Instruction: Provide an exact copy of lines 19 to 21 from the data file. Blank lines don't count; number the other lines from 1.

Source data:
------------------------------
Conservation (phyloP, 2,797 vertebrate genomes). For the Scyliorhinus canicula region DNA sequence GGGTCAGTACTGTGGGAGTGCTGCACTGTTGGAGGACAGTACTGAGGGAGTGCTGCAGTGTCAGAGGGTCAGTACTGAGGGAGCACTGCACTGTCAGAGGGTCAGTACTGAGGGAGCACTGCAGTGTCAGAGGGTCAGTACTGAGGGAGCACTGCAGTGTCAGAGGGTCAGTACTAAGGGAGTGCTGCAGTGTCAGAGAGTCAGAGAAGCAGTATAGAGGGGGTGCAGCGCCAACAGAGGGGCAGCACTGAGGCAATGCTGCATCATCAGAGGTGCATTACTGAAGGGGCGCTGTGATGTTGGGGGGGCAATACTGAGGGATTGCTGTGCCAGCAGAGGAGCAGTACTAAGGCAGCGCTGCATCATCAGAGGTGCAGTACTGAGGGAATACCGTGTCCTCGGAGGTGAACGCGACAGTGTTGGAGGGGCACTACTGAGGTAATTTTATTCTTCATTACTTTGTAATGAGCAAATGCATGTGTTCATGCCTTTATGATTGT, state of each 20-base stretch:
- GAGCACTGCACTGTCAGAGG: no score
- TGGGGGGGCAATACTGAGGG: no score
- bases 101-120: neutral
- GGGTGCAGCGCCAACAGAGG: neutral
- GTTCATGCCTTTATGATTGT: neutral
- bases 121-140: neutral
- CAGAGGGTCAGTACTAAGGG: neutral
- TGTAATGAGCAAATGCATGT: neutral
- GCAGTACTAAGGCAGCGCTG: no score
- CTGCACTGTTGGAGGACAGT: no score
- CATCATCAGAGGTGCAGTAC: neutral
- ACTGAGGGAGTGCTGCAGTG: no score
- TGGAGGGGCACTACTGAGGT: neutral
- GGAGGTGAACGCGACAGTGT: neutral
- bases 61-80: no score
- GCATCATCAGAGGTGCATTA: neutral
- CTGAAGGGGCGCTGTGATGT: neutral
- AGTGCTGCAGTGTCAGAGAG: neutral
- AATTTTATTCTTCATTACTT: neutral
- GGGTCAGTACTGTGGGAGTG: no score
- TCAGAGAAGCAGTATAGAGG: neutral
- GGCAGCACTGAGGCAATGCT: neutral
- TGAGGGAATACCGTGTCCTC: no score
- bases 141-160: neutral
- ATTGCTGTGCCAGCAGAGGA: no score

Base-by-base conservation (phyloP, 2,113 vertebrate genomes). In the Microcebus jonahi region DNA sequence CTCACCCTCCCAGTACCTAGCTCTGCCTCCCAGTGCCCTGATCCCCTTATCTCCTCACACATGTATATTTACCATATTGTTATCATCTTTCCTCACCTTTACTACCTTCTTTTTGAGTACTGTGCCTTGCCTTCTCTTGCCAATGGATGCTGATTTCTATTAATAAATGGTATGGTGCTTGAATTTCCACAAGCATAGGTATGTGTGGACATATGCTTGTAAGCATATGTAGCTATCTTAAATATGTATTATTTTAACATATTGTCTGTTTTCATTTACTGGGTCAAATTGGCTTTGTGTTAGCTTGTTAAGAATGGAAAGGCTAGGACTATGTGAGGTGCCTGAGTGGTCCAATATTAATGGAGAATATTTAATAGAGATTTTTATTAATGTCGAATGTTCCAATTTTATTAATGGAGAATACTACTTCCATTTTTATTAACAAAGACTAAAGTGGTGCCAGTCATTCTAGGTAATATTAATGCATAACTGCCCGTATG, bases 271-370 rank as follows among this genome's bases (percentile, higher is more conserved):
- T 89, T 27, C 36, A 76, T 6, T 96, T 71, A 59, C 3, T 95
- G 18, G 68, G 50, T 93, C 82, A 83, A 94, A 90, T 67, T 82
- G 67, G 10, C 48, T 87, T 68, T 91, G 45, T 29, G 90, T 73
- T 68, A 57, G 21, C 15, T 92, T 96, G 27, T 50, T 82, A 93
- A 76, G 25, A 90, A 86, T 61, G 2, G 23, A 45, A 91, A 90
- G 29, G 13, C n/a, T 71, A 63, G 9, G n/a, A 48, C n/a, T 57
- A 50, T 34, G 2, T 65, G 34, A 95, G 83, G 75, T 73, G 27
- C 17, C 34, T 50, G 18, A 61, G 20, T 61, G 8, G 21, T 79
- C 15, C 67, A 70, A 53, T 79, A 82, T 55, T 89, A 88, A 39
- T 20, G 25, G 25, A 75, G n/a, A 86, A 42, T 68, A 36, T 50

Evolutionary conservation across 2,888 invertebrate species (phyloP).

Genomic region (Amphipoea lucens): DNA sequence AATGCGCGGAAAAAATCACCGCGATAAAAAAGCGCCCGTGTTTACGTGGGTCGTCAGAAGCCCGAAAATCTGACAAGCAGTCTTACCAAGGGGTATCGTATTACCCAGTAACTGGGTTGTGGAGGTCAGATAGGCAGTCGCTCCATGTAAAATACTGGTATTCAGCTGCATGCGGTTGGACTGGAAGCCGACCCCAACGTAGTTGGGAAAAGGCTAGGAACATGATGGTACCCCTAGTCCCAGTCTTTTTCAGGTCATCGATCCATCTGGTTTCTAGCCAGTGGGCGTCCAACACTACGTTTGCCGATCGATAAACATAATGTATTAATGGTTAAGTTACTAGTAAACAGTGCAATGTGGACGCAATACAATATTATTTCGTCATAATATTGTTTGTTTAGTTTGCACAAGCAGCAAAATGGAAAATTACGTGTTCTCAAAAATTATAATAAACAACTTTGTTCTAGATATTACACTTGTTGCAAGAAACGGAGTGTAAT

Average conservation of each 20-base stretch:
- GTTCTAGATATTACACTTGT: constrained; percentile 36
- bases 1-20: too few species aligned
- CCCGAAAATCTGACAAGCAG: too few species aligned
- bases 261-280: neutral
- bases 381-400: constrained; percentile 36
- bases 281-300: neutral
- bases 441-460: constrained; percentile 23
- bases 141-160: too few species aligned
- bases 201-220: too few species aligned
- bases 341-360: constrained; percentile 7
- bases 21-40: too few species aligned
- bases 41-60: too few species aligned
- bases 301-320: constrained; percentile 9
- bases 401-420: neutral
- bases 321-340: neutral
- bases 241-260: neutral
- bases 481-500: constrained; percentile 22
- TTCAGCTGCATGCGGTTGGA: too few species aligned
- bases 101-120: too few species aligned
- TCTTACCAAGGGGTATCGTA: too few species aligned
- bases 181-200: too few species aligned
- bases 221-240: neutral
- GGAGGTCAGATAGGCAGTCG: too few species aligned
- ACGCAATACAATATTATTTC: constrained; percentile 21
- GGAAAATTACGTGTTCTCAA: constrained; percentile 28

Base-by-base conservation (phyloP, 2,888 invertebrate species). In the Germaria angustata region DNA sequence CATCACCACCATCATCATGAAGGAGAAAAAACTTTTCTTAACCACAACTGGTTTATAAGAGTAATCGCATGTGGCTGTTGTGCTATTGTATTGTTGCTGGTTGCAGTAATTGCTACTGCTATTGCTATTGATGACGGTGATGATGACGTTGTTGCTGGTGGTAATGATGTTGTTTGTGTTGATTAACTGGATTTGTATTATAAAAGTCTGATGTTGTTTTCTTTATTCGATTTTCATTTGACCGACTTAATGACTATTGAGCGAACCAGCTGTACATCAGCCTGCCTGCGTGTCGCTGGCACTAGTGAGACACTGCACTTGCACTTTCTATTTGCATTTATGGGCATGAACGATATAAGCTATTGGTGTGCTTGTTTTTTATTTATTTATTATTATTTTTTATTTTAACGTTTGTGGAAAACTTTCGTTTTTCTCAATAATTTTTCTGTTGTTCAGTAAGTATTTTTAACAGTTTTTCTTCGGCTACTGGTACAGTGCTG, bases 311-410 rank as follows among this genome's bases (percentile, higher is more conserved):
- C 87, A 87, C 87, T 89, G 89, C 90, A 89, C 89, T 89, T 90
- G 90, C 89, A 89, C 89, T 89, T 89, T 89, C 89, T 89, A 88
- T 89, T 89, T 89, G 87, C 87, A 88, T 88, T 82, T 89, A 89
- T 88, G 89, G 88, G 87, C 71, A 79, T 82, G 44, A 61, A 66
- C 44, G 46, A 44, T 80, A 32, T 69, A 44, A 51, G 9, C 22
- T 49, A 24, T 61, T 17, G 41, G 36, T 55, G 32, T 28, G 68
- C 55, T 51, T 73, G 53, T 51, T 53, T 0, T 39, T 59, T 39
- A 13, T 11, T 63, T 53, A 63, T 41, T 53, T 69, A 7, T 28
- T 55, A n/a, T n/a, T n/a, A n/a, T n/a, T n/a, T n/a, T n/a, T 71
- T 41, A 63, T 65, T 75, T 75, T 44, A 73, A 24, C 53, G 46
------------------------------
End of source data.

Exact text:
- AGTGCTGCAGTGTCAGAGAG: neutral
- AATTTTATTCTTCATTACTT: neutral
- GGGTCAGTACTGTGGGAGTG: no score